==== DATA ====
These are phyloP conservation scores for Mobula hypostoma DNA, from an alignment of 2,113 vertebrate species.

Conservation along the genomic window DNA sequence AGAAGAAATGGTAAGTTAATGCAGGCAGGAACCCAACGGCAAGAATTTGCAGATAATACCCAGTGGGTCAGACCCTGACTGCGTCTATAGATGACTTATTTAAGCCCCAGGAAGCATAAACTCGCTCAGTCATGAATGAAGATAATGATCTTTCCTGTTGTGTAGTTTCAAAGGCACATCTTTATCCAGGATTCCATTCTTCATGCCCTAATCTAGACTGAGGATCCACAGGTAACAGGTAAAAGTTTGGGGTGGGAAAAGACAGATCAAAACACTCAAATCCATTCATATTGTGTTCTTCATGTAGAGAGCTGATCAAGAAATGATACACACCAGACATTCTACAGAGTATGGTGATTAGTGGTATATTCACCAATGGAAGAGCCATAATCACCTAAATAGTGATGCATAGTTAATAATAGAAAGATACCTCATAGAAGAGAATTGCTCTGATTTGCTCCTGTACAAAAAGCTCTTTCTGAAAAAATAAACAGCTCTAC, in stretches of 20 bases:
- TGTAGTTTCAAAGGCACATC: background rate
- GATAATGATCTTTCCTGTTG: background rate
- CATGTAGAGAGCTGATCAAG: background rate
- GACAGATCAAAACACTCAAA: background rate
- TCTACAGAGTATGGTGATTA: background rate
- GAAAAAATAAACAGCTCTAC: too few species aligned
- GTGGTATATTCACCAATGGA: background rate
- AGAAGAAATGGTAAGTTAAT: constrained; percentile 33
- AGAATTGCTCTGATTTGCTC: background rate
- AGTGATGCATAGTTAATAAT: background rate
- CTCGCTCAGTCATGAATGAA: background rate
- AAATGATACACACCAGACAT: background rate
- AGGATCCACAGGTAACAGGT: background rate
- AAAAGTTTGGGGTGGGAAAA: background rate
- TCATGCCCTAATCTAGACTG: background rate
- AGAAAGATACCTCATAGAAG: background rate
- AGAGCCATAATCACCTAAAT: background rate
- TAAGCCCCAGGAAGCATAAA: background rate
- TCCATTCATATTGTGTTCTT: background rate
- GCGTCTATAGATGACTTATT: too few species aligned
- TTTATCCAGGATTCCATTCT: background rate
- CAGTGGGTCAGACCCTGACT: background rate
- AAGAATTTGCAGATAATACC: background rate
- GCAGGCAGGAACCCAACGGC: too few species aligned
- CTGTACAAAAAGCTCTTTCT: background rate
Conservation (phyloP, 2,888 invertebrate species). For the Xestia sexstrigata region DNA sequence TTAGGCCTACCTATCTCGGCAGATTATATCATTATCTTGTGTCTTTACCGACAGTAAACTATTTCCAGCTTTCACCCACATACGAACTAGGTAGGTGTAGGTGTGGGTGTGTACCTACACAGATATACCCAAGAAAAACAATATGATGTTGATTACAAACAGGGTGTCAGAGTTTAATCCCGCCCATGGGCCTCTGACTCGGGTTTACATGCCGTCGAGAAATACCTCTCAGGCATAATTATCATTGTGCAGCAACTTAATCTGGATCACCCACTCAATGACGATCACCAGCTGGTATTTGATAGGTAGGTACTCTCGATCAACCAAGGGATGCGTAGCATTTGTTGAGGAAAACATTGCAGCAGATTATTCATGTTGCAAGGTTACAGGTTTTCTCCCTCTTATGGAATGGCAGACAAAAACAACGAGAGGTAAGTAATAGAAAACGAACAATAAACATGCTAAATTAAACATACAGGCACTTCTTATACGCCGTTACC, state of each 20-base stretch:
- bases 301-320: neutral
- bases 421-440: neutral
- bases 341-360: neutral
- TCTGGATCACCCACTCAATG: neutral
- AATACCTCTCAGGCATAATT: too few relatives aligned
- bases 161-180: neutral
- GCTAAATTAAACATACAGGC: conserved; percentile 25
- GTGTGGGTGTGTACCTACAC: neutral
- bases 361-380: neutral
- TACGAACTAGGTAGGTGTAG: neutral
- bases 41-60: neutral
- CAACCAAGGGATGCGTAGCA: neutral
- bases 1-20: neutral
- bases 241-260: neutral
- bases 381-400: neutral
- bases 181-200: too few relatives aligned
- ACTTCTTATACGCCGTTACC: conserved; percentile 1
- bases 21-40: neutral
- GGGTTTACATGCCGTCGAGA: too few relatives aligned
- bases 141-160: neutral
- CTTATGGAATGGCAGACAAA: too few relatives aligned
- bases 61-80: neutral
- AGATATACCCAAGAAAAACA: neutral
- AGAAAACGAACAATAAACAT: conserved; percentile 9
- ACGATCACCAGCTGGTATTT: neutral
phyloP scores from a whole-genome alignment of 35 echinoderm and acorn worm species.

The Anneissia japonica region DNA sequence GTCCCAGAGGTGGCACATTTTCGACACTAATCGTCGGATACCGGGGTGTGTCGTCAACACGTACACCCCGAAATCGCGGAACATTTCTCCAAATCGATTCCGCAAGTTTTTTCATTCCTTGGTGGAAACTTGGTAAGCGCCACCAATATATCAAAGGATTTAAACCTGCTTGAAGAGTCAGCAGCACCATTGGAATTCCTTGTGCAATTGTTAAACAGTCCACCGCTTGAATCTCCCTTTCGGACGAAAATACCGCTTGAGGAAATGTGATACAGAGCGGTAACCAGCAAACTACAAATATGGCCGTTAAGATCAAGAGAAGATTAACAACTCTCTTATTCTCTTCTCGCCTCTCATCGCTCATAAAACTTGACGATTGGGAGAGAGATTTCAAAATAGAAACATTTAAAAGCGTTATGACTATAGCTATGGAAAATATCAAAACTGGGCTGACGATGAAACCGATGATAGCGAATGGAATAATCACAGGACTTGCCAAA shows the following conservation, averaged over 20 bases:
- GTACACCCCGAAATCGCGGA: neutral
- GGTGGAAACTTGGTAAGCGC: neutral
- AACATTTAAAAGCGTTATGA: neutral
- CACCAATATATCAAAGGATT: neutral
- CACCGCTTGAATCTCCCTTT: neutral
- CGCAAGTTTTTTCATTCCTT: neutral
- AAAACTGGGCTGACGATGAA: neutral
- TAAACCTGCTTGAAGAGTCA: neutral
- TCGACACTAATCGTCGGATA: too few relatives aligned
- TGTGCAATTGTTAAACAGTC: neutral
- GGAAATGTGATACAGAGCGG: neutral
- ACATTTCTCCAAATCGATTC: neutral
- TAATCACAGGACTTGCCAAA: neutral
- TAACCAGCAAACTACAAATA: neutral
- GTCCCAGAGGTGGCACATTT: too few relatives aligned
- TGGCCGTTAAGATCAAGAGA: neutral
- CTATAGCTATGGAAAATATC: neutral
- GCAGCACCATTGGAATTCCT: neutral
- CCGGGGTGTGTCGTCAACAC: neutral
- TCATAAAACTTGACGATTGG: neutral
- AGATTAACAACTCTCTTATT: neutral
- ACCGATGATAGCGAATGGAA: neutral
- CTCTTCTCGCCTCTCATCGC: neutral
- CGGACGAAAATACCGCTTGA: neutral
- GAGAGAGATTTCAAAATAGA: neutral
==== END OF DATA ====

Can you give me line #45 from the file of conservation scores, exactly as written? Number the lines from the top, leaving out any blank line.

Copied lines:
- ACTTCTTATACGCCGTTACC: conserved; percentile 1